10 Modern Symbology ► Recent Research  Establish parametric method for remote applications (based on XML type architecture).  MIL-STD-2525B (1999). Common War-fighting Symbology Department of Defense Interface Standard. U.S. Department of Defense.  Two types of symbols are suitable for strategic level ► Tactical Symbols ► Tactical Graphics (a) Tactical Symbols (b) Tactical Graphics

11 Our Dynamic Symbology ► Definition  Dynamic Symbology is a parameterized symbol system in which the values of symbolic entities and graphical properties are generated/calculated in runtime.\ ► Goal: System Automation, Flexibility and Remoteness  No need to maintain large number of fixed symbol sets

12 Dynamic Symbology ► Automation  Tactical symbols and graphics are generated by composing its components. ► Flexibility  Symbols/graphics images are not pre-defined, but generated at run-time. Display can be changed dynamically to fit a user’s need during the simulation. Tactical Symbol Components Tactical Graphics Components

13 Dynamic Symbology ► Controlling Visual Effects  Can be used for various visual effects and human factors  Example: Uncertainty visualization with blurred symbol ► 100 Levels of degraded images are generated from only one icon image ► Dynamically generated at run time ► saves time of manual image processing Uncertainty 50 % Uncertainty 0 %

14 Video Clips for Dynamic Icons (Casualties and Ambulances)

15 Tactical Graphics & Seamless Transition

16 Tactical Graphics ► Tactical Graphics for Fusion Visualization  “Tactical Graphics often produce better results in situation understanding, especially for experienced users.” (Feibush, Gagvani & Williams, Visualization for situation awareness. (Feibush, Gagvani & Williams, Visualization for situation awareness. IEEE Graphics. pp September/October 2000) IEEE Graphics. pp September/October 2000)  Tactical Graphics is useful for visualization of higher level fusion, since it provides strategic view.  Automation of tactical graphics can improve situation awareness.  Can be applied to visualization of a large number of casualties.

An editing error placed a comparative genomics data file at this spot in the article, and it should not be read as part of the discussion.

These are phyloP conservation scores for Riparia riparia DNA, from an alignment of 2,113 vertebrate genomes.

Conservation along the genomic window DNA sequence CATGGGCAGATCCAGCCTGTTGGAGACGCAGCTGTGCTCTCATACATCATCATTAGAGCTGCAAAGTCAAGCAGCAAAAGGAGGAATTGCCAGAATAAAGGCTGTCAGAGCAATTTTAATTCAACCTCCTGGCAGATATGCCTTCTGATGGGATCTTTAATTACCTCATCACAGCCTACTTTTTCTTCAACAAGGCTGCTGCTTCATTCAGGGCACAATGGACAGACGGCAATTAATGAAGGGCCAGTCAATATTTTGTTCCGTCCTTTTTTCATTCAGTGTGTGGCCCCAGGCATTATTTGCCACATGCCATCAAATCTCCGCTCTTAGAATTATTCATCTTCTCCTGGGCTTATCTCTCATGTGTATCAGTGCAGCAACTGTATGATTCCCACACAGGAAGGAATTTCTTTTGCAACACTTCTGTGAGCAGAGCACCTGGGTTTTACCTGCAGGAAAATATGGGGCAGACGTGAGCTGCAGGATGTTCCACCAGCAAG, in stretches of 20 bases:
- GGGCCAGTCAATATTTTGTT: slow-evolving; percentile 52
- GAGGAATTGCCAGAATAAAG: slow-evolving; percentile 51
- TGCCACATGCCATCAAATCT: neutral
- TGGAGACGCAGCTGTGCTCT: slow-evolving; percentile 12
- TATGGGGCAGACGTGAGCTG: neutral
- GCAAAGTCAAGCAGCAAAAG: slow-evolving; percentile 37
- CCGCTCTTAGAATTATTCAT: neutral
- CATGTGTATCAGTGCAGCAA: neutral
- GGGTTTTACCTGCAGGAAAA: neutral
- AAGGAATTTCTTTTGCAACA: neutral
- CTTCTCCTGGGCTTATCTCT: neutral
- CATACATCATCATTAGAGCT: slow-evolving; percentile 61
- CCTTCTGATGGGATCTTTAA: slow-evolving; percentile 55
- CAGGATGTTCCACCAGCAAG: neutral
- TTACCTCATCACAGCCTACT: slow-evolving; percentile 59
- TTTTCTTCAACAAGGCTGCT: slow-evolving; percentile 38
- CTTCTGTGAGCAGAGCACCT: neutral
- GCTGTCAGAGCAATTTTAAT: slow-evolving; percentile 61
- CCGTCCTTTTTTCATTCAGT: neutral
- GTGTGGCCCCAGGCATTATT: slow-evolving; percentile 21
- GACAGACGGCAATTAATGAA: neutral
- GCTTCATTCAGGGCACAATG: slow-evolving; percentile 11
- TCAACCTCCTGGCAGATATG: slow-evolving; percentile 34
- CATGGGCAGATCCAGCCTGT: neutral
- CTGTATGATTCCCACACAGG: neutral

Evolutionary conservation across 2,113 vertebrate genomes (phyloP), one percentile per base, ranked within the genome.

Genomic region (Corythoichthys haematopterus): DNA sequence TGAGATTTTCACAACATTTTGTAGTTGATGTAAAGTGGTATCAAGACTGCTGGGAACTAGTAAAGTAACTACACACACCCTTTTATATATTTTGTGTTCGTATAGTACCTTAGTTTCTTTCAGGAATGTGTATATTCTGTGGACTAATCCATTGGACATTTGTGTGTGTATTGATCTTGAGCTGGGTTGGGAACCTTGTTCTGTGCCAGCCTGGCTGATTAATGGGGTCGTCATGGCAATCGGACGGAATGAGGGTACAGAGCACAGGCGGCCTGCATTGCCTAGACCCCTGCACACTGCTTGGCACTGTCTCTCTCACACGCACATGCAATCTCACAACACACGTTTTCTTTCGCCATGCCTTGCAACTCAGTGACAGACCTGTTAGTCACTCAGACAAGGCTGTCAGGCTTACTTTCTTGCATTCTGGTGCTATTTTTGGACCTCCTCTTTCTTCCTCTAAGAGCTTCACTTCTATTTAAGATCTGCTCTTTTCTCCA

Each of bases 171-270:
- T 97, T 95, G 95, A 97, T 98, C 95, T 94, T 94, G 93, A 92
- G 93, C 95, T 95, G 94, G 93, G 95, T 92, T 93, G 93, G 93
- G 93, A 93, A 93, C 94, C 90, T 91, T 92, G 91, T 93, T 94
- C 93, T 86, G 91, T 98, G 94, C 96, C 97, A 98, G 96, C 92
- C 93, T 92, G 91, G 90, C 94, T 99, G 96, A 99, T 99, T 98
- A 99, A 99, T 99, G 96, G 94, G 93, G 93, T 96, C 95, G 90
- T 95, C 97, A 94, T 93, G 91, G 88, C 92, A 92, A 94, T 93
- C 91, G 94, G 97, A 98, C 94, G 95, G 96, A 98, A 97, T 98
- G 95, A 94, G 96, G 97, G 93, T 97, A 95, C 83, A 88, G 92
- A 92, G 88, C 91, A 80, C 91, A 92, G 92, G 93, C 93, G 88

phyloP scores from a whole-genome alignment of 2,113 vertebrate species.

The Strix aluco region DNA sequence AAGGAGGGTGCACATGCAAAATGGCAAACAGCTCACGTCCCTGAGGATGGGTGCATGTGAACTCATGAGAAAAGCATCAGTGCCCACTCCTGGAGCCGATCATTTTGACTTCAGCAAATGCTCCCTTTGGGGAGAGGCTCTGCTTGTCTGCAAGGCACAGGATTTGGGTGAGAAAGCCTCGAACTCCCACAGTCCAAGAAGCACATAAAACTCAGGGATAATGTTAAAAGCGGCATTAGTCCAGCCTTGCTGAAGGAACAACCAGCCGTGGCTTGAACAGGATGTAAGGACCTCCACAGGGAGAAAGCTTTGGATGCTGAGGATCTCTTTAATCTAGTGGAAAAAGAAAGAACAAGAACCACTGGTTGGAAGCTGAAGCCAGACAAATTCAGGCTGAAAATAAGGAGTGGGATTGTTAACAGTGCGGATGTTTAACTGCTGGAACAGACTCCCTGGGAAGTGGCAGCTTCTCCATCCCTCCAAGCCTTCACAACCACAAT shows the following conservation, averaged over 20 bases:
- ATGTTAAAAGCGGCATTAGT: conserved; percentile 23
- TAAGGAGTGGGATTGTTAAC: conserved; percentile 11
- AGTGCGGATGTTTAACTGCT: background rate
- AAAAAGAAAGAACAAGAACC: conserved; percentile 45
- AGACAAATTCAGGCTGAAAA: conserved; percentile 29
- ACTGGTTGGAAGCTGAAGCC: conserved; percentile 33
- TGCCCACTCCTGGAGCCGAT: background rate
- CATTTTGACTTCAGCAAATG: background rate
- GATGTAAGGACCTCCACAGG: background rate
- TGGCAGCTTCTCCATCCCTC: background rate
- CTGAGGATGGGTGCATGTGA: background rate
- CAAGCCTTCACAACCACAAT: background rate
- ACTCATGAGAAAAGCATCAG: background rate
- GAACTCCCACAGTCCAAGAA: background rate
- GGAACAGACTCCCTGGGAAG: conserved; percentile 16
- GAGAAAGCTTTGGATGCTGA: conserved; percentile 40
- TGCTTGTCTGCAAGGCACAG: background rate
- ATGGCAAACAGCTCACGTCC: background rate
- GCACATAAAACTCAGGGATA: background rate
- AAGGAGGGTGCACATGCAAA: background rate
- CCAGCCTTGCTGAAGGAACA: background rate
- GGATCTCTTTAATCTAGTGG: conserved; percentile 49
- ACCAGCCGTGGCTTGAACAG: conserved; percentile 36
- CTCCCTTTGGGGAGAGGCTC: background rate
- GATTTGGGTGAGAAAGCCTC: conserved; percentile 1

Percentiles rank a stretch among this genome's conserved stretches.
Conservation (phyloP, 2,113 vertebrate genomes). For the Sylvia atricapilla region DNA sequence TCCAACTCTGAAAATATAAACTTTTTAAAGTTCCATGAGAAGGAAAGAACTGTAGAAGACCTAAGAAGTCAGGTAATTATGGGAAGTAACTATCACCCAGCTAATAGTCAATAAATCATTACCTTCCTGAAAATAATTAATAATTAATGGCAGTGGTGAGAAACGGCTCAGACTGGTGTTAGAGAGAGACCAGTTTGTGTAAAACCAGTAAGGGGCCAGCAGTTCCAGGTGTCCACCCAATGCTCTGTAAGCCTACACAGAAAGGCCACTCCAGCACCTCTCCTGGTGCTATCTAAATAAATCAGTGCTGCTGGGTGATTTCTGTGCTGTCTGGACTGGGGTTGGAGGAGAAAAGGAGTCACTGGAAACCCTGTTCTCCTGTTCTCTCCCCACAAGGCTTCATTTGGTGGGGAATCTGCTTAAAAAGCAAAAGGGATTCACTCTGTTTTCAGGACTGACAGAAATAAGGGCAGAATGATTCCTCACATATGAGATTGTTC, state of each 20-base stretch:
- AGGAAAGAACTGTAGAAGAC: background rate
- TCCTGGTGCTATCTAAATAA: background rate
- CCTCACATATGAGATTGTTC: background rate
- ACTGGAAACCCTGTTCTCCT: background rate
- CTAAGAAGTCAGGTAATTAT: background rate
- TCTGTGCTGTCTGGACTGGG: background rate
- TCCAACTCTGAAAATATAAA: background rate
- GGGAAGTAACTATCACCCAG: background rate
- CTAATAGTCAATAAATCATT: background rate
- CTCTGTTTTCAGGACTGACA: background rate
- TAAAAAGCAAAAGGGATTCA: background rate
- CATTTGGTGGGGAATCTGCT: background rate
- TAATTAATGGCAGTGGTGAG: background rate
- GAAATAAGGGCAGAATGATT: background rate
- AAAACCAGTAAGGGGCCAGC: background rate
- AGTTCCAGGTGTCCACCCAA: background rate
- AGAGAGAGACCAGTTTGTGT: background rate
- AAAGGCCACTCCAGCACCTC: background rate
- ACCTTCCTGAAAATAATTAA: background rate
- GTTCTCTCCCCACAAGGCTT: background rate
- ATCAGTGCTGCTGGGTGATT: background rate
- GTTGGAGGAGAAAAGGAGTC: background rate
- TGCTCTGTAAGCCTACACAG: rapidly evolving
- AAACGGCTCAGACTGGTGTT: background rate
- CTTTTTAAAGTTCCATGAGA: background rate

17 Tactical Graphics ► Problem in Visualization  Current visualization is for location & identification of each casualty from RTI reports.  However, with a large number of similar icons, information is usually overloaded with cluttered and overlapped icons.

18 Tactical Graphics ► Proposed Solution  Current visualization is for location & identification of each casualty from RTI reports.  However, with a large number of similar icons, information is usually overloaded with cluttered and overlapped icons.  Grouping can be an efficient Tactical Graphics Identification (Lower Fusion Level) Situation Awareness (Higher Fusion Level) Seamless Transition

19 ► Why Seamless Transition?  Too Much Detail or High Realism Can Distract User  Retains Focus on Objects of Interest  Saves Time for researching in Different Display  Alleviates Work Stress Level 2 Situation Awareness Level 0 & 1 Position, Identification Common Display

20 Seamless Transition ► Transparency (Opacity) Control  Transparency blends two or more state  The level of blending can be obtained by interpolation curves, such as Bernstein’s blending curves or any sinusoidal curves which make all sums to 1.0. None Black & White Abstractness Opacity Color Realism

21 Seamless Transition ► Transition from Raster Map to Analysis Space  Visual attributes are manipulated for seamless transition (Level 0 & 1) Realism Abstractness PositionPattern (Level 2 & 3) Color, B&W, Transparency

22 Visualization of Casualties ► Features  C++ & OpenGL program in 3D environment  Raster map was made with aerial photos of Northridge Region  Used casualty data from RTI report  Groups are sorted by three severity levels (1,2 &3)  Outlined groups are shown over the raster map  GUI for Seamless Transition

23 Visualization of Casualty Groups Raster map + Casualty groups Severity of Casualties Level 1 Level 2 Level 3

24 Visualization of Casualty Groups More opacity added

25 Visualization of Casualty Groups Removed the realism of raster map

26 Visualization of Casualty Groups Level 3 groups (in red) added The overlapped regions in purple can be regarded as dense areas.

27 Visualization of Casualty Groups Added the context of raster map

28 Future Works ► Continue Situation Awareness Development  Casualty Groups ► Real Data from Fusion Federate  Interface Design for Fast Identification  Visualization of Statistical Data ► 3D Urban City Modeling and VR Simulation of Earthquake Impact  Fusion representation  Damage and Fire Simulation ► Time-aggregation data (statistical information) ► Performance Evaluation of the Viz. & UI system

29 Acknowledgement This work was supported by the AFOSR under award F The authors gratefully acknowledge valuable input from Dr. Peter D. Scott, Dr. James Llinas and Dr. Ann M. Bisantz. Contact Dr. T. Kesavadas Or visit us online: Virtual Reality Laboratory